We service the Fort Worth/Dallas area of Texas

What would you do in a pet emergency? STOP RIGHT NOW

As last nights storms lightened up, on the way to dinner with family we drove up on a frightening scene. Traffic stopped in both directions, people standing on the side of the road and a women near hysterics carrying a critically injured dog. The dog was not hers and the visibly upset owner was running from a nearby home. The man was in shock and did not know the location of the closest after hours ER Veterinary clinic. I was able to give him directions and off he went... assuring me he was ok.... I do not know what happened after that.......

This is a cautionary story of how even the best pet owners can find themselves faced with an Emergency, so I am asking all of you RIGHT NOW GOOGLE locations and directions to the CLOSEST AFTER HOUR ANIMAL EMERGENCY CLINIC! DO THIS RIGHT NOW AND ADD IT TO YOUR CONTACTS! Seconds can count and in an emergency your brain may not click as fast and logically as normal

A few other things to remember:

  • Know the hours of your own veterinary office and ask them where they refer in the event of after hour emergency. Keep this info in your phone.
  • Consult your veterinarian if you have more than one clinic close by. Your veterinarian may refer you to different clinics for different types of emergencies.
  • Do a little research... There is a difference between a 24 hour clinic and after hour Emergency Clinic.After Hour Emergency Clinics are only open in the evening, 24 hours on weekends and holidays. Basically they are open when your normal veterinarian is closed.
  • A 24 hour Clinic generally will handle the big emergencies and those things that probably can't/shouldn't wait for normal office hours. Many of these clinics will be less expensive for minor emergencies than after hour clinics.

$20 Microchip Clinic, Pet Extravaganza, Carrollton

Saturday, August 16, 2014 - 11:00am to 2:00pm
Location: Pet Extravaganza 1500 W. Hebron Parkway #114 Carrollton, Texas 75010

How many reunion stories have you seen and thought ... I need to get my furkid a microchip? Well Now is your chance! For $20 GDRNT will microchip your pet and register with 24 Hour Petwatch. You will also be given an yellow tag for your pets collar!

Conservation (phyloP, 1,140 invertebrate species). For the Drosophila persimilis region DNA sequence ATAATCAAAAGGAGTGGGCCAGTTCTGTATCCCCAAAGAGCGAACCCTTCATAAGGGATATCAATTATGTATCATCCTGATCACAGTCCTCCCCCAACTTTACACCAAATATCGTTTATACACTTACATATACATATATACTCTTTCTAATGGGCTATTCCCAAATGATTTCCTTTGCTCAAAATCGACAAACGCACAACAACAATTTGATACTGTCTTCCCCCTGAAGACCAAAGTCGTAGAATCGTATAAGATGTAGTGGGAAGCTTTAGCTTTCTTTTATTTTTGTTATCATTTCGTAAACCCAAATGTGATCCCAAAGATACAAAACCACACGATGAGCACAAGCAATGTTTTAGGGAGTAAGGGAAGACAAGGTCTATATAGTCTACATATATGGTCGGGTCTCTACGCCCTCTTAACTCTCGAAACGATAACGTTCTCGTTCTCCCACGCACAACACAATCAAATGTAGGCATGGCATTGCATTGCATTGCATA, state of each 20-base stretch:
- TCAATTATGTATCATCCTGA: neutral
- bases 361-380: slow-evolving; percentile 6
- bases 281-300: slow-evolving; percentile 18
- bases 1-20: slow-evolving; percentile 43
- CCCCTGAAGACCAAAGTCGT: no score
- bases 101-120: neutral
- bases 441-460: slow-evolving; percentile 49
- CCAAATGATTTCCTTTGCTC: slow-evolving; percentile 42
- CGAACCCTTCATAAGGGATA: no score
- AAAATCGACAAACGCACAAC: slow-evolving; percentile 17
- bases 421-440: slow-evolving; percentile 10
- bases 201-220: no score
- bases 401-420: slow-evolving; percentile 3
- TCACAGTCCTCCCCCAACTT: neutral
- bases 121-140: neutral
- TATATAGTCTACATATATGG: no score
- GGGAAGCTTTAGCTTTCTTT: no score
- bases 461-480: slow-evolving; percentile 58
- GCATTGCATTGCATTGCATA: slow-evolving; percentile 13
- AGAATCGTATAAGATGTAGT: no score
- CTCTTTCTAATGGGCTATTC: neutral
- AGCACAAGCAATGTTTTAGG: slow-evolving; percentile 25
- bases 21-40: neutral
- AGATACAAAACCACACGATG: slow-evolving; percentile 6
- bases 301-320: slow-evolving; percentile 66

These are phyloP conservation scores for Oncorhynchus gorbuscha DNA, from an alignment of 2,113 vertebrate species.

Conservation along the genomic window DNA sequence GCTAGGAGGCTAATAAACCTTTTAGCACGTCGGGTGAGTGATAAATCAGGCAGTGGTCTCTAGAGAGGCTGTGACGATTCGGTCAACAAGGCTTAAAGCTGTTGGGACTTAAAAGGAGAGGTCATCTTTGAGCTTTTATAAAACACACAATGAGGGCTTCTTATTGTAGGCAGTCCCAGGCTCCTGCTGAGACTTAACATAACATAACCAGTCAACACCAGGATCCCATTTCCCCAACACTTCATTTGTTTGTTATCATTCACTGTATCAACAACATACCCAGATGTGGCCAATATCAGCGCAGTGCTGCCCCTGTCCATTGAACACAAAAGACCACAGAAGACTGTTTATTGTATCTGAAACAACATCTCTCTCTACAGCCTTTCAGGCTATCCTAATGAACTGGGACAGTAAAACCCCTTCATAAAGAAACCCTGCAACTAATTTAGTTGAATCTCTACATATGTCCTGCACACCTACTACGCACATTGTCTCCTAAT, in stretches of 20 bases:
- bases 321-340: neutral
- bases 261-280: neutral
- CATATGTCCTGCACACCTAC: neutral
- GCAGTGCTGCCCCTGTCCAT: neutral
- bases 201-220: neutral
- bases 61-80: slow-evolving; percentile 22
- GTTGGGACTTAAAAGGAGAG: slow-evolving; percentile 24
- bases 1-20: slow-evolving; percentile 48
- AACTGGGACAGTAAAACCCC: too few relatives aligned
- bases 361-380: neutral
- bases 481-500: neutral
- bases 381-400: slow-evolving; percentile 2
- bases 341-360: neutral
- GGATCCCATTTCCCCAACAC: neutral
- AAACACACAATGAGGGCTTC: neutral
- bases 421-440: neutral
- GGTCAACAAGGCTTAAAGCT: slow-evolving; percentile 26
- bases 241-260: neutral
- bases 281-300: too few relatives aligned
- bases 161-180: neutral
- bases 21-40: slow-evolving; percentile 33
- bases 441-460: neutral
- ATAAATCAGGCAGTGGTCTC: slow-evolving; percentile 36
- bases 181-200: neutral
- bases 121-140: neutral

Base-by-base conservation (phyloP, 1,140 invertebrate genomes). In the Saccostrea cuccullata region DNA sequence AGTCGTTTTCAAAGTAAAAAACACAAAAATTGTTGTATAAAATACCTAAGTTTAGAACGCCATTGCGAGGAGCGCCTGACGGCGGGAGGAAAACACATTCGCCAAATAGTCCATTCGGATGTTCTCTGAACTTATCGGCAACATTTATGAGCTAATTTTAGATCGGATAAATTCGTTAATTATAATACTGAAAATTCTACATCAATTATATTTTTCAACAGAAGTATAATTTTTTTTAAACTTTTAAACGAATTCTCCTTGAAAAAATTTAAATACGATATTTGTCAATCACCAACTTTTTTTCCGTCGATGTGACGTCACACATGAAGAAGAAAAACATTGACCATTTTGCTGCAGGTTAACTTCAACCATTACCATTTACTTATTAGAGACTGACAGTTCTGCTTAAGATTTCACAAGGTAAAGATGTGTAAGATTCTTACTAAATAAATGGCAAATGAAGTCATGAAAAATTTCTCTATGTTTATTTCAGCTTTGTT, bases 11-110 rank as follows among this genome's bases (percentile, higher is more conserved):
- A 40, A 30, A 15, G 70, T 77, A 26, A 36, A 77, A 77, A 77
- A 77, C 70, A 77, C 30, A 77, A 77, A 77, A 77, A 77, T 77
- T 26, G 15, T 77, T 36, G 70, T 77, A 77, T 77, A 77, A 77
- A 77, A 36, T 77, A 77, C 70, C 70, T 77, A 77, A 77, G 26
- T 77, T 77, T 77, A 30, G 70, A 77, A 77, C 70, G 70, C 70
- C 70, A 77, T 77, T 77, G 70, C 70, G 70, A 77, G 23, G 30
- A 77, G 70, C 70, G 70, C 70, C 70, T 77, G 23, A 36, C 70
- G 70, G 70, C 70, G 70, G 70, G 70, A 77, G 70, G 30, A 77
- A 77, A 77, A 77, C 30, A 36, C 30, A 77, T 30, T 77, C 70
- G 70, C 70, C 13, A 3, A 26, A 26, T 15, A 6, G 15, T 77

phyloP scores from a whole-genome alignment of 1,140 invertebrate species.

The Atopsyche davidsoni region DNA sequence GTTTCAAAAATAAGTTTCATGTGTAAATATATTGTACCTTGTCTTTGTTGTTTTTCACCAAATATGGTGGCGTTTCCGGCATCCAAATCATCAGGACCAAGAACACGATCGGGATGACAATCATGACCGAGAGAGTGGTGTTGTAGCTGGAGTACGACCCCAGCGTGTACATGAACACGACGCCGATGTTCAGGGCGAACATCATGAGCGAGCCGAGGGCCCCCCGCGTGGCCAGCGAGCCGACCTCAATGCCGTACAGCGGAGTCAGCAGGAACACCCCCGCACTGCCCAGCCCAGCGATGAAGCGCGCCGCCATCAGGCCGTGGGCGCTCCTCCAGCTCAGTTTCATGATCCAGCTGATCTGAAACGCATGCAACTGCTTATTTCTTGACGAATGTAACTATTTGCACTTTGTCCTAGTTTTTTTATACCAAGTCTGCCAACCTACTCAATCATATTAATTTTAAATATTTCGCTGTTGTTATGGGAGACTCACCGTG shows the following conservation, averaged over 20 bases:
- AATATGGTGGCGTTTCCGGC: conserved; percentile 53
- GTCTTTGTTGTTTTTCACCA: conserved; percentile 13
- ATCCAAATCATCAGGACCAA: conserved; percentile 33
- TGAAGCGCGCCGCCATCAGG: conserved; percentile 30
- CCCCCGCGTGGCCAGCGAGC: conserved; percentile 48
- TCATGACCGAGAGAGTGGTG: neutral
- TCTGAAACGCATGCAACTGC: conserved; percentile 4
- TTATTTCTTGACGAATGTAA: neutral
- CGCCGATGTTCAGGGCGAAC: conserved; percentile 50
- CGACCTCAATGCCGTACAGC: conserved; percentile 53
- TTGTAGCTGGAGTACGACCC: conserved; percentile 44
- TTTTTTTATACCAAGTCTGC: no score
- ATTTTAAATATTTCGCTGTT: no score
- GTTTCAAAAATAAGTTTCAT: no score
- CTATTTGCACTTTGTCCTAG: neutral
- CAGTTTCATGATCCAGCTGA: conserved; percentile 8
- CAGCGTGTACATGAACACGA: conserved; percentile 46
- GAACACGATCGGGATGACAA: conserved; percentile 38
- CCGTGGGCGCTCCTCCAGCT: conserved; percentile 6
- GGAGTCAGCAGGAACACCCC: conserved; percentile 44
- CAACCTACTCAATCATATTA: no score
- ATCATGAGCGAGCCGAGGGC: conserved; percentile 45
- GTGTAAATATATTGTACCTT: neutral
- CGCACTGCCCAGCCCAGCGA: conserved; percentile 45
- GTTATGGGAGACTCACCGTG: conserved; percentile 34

FAQ about Pet Microchips! (Taken from the AVMA)
Q: What is a microchip?
A: A microchip is a small, electronic chip enclosed in a glass cylinder that is about the same size as a grain of rice. The microchip itself does not have a battery—it is activated by a scanner that is passed over the area, and the radiowaves put out by the scanner activate the chip. The chip transmits the identification number to the scanner, which displays the number on the screen.

Q: How is a microchip implanted into an animal? Is it painful? Does it require surgery or anesthesia?
A: It is injected under the skin using a hypodermic needle. It is no more painful than a typical injection, although the needle is slightly larger than those used for injection. No surgery or anesthesia is required—a microchip can be implanted during a routine veterinary office visit. If your pet is already under anesthesia for a procedure, such as neutering or spaying, the microchip can often be implanted while they’re still under anesthesia.

Q: What kind of information is contained in the microchip? Is there a tracking device in it? Will it store my pet’s medical information?
A: The microchips presently used in pets only contain identification numbers. No, the microchip cannot track your animal if it gets lost. Although the present technology microchip itself does not contain your pet’s medical information, some microchip registration databases will allow you to store that information in the database for quick reference.

Some microchips used in research laboratories and for microchipping some livestock and horses also transmit information about the animal’s body temperature.

Q: How does a microchip help reunite a lost animal with its owner?
A: When an animal is found and taken to a shelter or veterinary clinic, one of the first things they do is scan the animal for a microchip. If they find a microchip, and if the microchip registry has accurate information, they can quickly find the animal’s owner.

Q: Will a microchip really make it more likely for me to get my pet back if it is lost?
A: Definitely! A study of more than 7,700 stray animals at animal shelters showed that dogs without microchips were returned to their owners 21.9% of the time, whereas microchipped dogs were returned to their owners 52.2% of the time. Cats without microchips were reunited with their owners only 1.8% of the time, whereas microchipped cats went back home 38.5% of the time. (Lord et al, JAVMA, July 15, 2009) For microchipped animals that weren’t returned to their owners, most of the time it was due to incorrect owner information (or no owner information) in the microchip registry database – so don’t forget to register and keep your information updated.